The Chancellor swings the axe, but it might be you that decides how it falls- how do you make the right decision?
Austerity is back. The Chancellor of the Exchequer has spoken, given his autumn statement and now the commentariat will pick through the document and try and work out what it all means. For public authorities ranging from local authorities to the NHS, the task is even more difficult, because whilst it is the Chancellor who makes the big decisions, implementation of them often falls to lesser mortals at the administrative coalface. For most the knowledge that this was coming will already have focussed minds, but it still won’t be easy.
There is an air of inevitability to the whole thing. Cuts are going to have to be made, and people are not going to be happy. They rarely are when they’re told that services are going to be tightened, and a crucial part of making the difficult decisions in a manner that the public find acceptable and that ensures that you make the best decision you possibly can is public engagement and involvement. A public which appreciates that their voices are listened to in making difficult decisions (which on the whole the public does understand need to be made) is a public that will be less inclined to be outraged when decisions are eventually made.
So what are some key principles you should bear in mind when going out to consult on difficult choices? Here’s our first thoughts:
- Be transparent and honest
The minute you look like you’re trying to hide anything, the public are going to be put on high alert, and you have squandered any trust that they might have in you, the consultation process, and ultimately the decision being made. Sure, it’s difficult to tell people unpopular things, but it’s better than trying to mask them with jargon, or hide them in tables. To put it in the vernacular, peoples’ BS alarms will go off, and you’ll lose them.
- Make sure you give people the right information
Somewhat related to the first point, make sure that you’re giving people the information they need to respond properly to the consultation. Not only is this a legal requirement, but it will also ensure that you get the responses you need, and don’t get mired in requests for further information that cause unnecessary administrative burdens.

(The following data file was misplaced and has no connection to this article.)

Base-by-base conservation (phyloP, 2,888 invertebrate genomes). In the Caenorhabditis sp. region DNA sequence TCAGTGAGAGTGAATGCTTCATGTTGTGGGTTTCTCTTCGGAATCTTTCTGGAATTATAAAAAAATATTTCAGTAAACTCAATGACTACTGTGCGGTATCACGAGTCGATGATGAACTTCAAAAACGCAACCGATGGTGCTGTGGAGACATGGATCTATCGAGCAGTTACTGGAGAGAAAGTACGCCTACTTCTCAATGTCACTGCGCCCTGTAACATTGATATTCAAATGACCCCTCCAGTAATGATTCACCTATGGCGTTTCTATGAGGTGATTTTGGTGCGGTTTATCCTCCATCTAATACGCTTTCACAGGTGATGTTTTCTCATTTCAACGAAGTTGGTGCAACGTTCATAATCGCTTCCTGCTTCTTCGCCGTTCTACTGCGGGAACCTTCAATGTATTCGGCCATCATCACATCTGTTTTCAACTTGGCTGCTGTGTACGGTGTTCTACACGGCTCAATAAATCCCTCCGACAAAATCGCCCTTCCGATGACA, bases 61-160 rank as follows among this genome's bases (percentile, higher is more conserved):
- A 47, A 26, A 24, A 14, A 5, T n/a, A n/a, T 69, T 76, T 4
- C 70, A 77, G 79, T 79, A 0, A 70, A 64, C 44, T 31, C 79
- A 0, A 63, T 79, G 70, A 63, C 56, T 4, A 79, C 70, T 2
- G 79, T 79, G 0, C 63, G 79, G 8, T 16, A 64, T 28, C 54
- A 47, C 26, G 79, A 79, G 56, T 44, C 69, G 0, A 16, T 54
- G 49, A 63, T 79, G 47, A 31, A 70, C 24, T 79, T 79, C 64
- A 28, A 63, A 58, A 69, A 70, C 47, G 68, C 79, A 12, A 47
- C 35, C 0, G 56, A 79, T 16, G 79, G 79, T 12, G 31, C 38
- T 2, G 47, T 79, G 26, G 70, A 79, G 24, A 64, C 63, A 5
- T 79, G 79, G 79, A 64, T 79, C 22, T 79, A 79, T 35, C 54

- Be careful with single options
One of the most prominent consultation legal cases (Moseley v Haringey) came out of a dispute around single options being used when local authorities needed to make difficult decisions and essentially ended up presenting something as a fait accompli. As you will no doubt be aware, single option consultations can be perfectly legal, but they have to be handled carefully to ensure that you don’t act unfairly to consultees.
- Be conscious that the recession might affect capacity for response
We’ve written previously about the impact of the cost-of-living crisis on consultation, and as we’re now formally in recession, the points made in that piece will only have been sharpened. Make sure you’re thinking about how you can reach people who might be less inclined to turn on their computers to respond, or to use petrol to come to public meetings. Be aware too that there might be new opportunities to access stakeholders. We’ve seen some councils setting up ‘warm zones’ and similar things- might these be useful hubs for gathering information?
- Man the barricades
We won’t lie to you, and I’m sure you’re already well aware of it, your budgets are likely to be cut. We know from past experience that when times get tough, consultation and engagement can often be one of the first to fall under the guillotine. Too often it’s still seen by the people at the top as a nice-to-have, rather than a core part of the decision-making process. As professionals in consultation and engagement, we have a responsibility to defend it in the public interest. We’ve spoken a bit recently about the need for consultation professionals to become more confident as a distinct profession. We now have a test of how prepared we are to do that.
- Show your working
If consultation and engagement had a motto, it should probably be the above statement. Remember it like you did in your maths exams at school. Always show your working. Make a decision which is a bit borderline? Record why you’ve done it, what the thinking was. Had an internal debate about how to do something? Write the key points down, and the final decision. Make sure there’s an audit trail for everything. There will be court cases off the back of these changes, there always are. You’re going to be doing things that aren’t popular, and people will find ways of challenging them. If you can demonstrate how decisions were made, it significantly boosts your ability to defend against any claim that might be made against you.
We’ll no doubt have more on the consequences of the autumn statement over the next few months, and we’ll turn our attention to what might be useful to you- in the meantime, if you have any questions, or need our assistance, you know where we are.